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Episode 4: Deciding on you dream dress….retail or couture what are your options?
A wedding dress is the most meaningful and expensive item of clothing you will ever own. It’s also the centrepiece for your entire wedding and thanks to the likes of Facebook and one click uploading of videos, you and your dress will be seen not only by your guests but by friends, family and complete strangers around the world in no time. So your dress, at the very least, should bring out your best features and make you look and feel a million dollars.
So where do you start?
Subscribing to a few bridal magazines is definitely the way to go, as each month you will get the latest fashion tips and trends to inspire you. But once you have an idea in mind, visiting a retail store or having your dress made is your next step. The experience will either fill you with joy or dread, depending on whether retail therapy is your thing. That’s why for this month I wanted to focus on the retail and couture experience, giving you a firm understanding of the different options available.
So in the fourth episode of the Butterfly Journal podcast I speak to three experts with their own distinct style and insights into what a bride can expect from her dress buying experience.
Annalize Senol is manageress of Morgan Davies London – a boutique store in Islington whose stock ranges from celebrity designer Jenny Packham to Alan Hannah and Jesus Peiro to name but a few. Annalize has been working for Morgan Davies for 10 years and believes the experience of going to a retail store gives you a starting point to try different styles, especially if you have no idea of what you are looking for, or the initial idea you were after just hasn’t worked.
A good bridal consultant should be able to talk to clients easily, but more importantly they should listen and read between the lines. Often what a client may think is best isn’t always what they end up with. By going to Morgan Davies London, a client will feel reassured in their decision and feel looked after from beginning to end. Find out more on what Annalize says in the podcast and her top tips on lead times and how many shops you should really go to.
If going to a retail store isn’t your thing then the idea of getting your dress made could be for you. There are many different designers out there who will give you real alternatives. One example is Yemi Osunkoya from Kosibah Creations. He specialises in corsetry and celebrating the female form in the classical hourglass shape.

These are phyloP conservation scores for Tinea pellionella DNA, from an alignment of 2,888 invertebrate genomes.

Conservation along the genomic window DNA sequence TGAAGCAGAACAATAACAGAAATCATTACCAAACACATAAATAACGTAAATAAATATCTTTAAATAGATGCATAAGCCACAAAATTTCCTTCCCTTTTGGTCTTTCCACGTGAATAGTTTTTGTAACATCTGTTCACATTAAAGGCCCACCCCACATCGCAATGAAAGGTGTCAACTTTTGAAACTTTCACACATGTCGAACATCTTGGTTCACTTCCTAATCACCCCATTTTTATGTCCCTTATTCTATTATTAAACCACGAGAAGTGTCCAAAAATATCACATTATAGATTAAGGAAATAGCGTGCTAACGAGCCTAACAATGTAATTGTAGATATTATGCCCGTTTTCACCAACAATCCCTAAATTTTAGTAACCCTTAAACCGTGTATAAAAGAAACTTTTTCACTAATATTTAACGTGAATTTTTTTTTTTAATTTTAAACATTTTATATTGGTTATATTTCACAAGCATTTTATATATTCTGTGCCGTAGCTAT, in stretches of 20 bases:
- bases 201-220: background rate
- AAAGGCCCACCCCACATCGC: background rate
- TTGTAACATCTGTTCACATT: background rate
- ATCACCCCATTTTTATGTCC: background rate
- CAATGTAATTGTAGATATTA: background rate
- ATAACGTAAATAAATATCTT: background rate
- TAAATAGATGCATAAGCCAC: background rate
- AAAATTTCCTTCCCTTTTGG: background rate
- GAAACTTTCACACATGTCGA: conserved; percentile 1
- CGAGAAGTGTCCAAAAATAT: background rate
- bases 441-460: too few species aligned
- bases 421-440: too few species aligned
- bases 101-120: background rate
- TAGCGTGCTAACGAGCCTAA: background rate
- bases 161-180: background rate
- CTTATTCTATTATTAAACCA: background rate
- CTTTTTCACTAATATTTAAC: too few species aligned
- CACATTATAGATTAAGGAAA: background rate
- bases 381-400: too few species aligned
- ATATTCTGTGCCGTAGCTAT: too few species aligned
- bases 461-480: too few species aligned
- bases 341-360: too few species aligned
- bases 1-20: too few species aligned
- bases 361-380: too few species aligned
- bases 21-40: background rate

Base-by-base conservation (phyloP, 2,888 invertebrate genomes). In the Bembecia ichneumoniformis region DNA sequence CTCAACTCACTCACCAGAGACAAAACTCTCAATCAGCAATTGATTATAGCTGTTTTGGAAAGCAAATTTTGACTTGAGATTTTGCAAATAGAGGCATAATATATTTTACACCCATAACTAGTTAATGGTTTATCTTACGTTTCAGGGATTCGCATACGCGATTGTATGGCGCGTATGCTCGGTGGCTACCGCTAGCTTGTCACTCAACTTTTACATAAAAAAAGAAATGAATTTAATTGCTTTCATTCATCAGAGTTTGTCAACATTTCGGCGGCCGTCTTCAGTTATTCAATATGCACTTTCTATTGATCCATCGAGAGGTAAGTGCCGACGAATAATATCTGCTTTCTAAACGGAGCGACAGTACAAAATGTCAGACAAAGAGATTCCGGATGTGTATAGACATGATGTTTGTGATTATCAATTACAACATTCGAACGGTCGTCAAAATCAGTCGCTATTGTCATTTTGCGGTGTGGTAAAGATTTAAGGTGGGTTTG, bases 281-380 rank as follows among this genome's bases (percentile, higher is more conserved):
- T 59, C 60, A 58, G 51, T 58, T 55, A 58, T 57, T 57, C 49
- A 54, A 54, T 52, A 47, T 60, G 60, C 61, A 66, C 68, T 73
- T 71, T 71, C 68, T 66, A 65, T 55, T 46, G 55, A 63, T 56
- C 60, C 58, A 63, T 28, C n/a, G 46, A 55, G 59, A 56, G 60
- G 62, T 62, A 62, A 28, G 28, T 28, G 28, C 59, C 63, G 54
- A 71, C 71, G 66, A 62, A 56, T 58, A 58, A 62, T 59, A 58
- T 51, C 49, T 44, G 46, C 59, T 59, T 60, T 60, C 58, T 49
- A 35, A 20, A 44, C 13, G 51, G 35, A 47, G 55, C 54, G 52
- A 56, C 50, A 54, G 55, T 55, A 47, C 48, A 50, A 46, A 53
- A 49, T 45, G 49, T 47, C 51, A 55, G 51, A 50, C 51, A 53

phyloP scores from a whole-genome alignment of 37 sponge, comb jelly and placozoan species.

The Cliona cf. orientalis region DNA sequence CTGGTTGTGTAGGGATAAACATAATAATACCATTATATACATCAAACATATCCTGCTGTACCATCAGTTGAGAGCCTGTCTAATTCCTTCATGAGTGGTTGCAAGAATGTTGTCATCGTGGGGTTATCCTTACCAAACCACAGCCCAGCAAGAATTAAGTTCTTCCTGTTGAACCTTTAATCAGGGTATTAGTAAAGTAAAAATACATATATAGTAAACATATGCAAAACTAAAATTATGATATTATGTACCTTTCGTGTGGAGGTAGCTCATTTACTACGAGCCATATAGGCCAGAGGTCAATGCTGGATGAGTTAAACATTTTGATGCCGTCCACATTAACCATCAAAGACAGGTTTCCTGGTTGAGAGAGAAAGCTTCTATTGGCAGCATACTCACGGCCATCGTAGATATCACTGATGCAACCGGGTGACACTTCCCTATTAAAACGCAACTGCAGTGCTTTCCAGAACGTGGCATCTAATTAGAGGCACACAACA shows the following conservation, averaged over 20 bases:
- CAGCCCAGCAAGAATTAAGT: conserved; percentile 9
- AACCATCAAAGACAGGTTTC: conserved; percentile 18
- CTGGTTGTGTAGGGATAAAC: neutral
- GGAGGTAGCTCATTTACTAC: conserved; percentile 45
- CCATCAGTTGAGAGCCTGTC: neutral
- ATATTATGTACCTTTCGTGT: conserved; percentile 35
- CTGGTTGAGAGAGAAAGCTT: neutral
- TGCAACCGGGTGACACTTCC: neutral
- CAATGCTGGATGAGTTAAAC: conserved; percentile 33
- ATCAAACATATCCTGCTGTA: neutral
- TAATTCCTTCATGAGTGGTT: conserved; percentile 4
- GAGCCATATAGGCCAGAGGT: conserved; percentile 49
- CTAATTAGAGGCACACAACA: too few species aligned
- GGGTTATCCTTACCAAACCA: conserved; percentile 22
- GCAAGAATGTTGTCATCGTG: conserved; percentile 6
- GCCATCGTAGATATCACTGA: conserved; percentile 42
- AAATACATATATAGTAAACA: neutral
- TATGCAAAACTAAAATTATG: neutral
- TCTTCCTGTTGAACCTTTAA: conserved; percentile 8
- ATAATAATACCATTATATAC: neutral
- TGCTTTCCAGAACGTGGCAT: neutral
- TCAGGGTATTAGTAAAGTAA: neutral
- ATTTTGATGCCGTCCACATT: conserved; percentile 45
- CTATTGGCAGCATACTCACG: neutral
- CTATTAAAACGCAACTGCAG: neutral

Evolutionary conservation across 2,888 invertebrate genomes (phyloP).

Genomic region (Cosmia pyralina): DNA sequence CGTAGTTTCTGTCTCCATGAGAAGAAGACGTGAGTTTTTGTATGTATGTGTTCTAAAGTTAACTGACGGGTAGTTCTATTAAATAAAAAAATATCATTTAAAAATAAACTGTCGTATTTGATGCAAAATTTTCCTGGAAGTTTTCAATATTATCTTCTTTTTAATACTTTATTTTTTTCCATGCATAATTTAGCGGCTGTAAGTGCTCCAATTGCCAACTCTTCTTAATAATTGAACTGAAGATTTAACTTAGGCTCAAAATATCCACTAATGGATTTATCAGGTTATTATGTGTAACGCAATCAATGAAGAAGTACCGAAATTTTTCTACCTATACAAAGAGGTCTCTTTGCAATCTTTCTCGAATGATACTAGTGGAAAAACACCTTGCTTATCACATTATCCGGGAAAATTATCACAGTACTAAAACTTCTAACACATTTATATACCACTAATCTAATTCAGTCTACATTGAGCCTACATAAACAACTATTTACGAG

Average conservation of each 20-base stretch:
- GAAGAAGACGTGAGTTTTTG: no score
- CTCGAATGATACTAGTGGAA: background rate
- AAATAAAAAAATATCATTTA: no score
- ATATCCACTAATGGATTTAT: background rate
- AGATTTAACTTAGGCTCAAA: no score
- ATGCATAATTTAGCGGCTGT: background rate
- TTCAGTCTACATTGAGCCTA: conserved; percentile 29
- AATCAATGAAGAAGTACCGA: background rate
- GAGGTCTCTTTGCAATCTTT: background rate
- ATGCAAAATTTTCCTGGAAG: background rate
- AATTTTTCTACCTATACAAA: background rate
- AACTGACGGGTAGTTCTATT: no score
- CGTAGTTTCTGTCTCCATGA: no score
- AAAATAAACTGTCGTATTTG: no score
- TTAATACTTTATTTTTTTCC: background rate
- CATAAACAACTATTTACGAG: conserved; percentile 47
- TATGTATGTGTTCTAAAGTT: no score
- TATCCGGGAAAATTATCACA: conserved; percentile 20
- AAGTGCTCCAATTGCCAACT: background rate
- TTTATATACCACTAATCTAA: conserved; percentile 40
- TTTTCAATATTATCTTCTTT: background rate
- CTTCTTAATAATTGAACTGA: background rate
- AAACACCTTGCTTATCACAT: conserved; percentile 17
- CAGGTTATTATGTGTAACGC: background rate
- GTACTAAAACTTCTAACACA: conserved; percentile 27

Whether you are well endowed up top or not, Yemi uses figure enhancement techniques to give you that ‘wow’ feeling on your special day and with 23 measurements that have to be taken off your body, you definitely will have all your bases covered. His experience also includes the option of making your bridesmaids feel like a million dollars too – so there’s no fighting over what they wear as he creates the same style to fit them individually rather than the whole group. Here is an example of his flamboyancy, flair and attention to detail.
Finally if you aren’t looking for a traditional or flamboyant white dress Catherine Shaw from Allbone and Trimit steps in. With her theatrical background she concentrates on the idea that a dress should be worn as many times as possible and not just on your wedding day. Catherine prefers all things colour to get that special feeling over and over again. Catherine states that prior to Queen Victoria’s reign most people wore the best dress they had which often was coloured and not plain white.
Here is an example of one of her brides thinking outside the box opting for a green dress.
Catherine, Yemi and Annalize provide three different perspectives on wedding dresses, and there are many more, but the key is to look and feel fantastic on your special day.
I hope this has helped to you to understand the different kind of services that are available for brides and you can hear more by going to the Butterfly Journal’s fourth podcast at www.pierrecarr.com/podcast.
If this post has inspired you or If you have any planning questions, advice to share or would like to feature in a future show, leave a comment, or send an email to firstname.lastname@example.org. As ultimately this podcast is all about you!
Next month, we look at what’s stopping you from having a wedding abroad.
Until then, Happy Planning
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